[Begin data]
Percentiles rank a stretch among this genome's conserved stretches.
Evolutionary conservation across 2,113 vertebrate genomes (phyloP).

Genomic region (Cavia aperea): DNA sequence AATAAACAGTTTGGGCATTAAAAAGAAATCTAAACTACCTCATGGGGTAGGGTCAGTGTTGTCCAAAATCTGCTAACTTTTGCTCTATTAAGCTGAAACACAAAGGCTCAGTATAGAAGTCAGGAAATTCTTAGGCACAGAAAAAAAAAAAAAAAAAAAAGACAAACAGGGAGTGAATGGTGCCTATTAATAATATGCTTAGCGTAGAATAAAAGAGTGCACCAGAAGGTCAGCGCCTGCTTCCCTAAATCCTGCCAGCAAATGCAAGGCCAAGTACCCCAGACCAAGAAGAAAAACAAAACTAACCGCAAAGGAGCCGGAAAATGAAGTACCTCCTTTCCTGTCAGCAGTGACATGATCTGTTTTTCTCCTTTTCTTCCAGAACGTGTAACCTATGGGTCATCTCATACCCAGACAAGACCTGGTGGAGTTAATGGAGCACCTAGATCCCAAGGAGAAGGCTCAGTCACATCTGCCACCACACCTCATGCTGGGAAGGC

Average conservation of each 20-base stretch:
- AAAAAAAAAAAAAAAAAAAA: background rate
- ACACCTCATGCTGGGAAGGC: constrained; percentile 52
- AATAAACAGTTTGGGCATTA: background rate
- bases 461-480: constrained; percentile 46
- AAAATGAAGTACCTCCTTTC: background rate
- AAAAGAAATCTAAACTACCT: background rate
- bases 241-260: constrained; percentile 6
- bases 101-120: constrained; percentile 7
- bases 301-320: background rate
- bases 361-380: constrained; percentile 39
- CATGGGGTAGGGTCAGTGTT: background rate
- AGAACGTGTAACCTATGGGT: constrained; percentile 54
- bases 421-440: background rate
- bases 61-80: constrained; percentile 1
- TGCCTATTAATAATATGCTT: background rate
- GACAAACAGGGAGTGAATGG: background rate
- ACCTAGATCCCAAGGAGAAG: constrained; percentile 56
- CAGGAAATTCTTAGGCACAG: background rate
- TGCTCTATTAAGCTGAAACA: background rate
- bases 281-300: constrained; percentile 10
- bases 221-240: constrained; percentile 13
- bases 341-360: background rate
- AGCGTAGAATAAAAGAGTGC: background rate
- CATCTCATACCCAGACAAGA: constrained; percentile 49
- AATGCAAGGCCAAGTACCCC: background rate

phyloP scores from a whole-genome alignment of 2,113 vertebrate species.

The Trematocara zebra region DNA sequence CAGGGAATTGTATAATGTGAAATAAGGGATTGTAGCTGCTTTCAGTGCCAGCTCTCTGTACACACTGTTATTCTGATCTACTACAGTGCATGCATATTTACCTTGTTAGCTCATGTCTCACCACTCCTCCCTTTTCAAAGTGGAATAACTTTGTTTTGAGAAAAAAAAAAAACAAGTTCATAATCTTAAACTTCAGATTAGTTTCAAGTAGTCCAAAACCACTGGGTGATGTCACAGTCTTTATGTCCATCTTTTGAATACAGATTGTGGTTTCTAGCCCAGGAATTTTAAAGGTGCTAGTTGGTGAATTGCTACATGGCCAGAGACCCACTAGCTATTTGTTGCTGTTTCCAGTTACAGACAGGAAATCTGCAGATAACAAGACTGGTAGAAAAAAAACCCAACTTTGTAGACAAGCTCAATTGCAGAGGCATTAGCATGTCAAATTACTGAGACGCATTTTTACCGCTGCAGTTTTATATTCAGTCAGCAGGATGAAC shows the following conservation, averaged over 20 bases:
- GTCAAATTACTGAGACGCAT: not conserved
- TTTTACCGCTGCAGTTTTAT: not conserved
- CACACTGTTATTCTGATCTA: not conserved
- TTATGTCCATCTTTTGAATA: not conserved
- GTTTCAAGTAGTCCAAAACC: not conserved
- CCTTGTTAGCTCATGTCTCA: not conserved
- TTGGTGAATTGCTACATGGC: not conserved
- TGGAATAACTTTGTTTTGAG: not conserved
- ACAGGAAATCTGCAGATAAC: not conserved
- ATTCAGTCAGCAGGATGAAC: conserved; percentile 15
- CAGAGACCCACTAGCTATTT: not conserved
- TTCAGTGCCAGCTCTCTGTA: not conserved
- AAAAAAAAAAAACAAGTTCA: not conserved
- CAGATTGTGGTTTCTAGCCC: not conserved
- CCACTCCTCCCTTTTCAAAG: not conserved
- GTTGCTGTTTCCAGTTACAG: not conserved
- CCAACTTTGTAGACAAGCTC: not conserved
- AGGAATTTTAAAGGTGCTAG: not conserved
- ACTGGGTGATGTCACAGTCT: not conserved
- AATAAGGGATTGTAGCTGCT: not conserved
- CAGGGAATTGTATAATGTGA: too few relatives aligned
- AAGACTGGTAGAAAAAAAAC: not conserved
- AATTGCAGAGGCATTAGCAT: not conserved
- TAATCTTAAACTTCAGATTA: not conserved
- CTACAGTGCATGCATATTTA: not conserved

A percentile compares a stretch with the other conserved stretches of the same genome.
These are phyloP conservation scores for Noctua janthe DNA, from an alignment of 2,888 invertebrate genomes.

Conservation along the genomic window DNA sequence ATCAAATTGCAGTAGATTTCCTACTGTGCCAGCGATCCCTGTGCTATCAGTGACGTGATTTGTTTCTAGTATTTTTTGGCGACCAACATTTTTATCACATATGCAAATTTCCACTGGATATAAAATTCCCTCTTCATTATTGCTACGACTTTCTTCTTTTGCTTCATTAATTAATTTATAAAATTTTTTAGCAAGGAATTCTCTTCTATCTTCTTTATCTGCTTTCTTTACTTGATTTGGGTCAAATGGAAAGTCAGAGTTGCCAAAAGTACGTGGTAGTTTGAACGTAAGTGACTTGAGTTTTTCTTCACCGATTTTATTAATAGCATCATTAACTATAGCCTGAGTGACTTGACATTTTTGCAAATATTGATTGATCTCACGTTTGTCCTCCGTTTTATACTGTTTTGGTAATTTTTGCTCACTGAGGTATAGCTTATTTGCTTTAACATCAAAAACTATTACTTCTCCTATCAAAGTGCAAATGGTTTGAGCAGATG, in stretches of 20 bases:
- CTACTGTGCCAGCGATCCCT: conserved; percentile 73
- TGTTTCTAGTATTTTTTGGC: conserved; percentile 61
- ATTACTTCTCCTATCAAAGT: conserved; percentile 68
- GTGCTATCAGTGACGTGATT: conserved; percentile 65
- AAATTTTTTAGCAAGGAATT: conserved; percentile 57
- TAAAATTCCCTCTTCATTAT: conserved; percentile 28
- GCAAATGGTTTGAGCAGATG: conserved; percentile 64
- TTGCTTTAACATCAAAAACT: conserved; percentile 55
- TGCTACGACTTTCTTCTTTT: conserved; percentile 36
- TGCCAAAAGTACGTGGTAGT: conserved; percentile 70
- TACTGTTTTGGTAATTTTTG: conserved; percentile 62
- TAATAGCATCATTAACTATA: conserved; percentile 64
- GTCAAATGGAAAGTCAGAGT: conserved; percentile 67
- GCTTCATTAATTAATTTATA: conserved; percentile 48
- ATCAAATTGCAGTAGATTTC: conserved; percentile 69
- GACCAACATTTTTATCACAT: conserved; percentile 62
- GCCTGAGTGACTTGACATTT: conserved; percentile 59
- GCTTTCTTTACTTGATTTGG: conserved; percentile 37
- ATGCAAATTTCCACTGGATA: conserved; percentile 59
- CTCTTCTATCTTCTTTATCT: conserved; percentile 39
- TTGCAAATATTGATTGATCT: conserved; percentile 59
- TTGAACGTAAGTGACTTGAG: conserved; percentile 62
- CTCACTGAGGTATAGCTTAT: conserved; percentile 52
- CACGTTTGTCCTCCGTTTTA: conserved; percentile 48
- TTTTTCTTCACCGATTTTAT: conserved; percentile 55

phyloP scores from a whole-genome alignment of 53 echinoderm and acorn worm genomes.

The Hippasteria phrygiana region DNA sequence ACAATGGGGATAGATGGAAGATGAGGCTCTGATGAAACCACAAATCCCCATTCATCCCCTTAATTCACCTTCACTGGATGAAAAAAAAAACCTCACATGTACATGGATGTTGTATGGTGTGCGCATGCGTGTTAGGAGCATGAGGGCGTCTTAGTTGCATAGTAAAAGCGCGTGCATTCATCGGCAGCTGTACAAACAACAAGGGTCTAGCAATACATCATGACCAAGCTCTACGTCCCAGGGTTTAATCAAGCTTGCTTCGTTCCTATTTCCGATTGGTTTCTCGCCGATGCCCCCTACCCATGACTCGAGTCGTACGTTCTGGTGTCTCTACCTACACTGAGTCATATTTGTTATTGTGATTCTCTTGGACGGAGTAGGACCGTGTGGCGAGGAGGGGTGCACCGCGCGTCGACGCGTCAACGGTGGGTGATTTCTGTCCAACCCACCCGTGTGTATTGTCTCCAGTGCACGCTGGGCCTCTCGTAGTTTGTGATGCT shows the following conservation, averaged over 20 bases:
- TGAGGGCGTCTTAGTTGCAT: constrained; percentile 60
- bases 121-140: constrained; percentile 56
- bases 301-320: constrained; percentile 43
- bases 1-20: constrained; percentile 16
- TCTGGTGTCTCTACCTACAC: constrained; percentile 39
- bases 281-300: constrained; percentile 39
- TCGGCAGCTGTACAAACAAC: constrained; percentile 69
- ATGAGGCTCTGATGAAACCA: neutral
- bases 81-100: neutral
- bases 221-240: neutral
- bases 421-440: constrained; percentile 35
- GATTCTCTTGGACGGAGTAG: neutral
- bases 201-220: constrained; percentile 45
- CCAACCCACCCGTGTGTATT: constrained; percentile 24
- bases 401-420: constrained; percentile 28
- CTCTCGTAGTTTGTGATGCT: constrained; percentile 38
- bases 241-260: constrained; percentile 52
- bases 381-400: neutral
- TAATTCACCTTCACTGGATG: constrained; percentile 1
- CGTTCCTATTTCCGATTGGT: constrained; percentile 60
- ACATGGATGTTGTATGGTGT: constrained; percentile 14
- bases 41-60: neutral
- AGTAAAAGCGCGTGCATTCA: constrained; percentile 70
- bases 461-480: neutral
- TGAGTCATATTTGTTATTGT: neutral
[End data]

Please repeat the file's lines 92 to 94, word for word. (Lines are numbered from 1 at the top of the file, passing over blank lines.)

- bases 281-300: constrained; percentile 39
- TCGGCAGCTGTACAAACAAC: constrained; percentile 69
- ATGAGGCTCTGATGAAACCA: neutral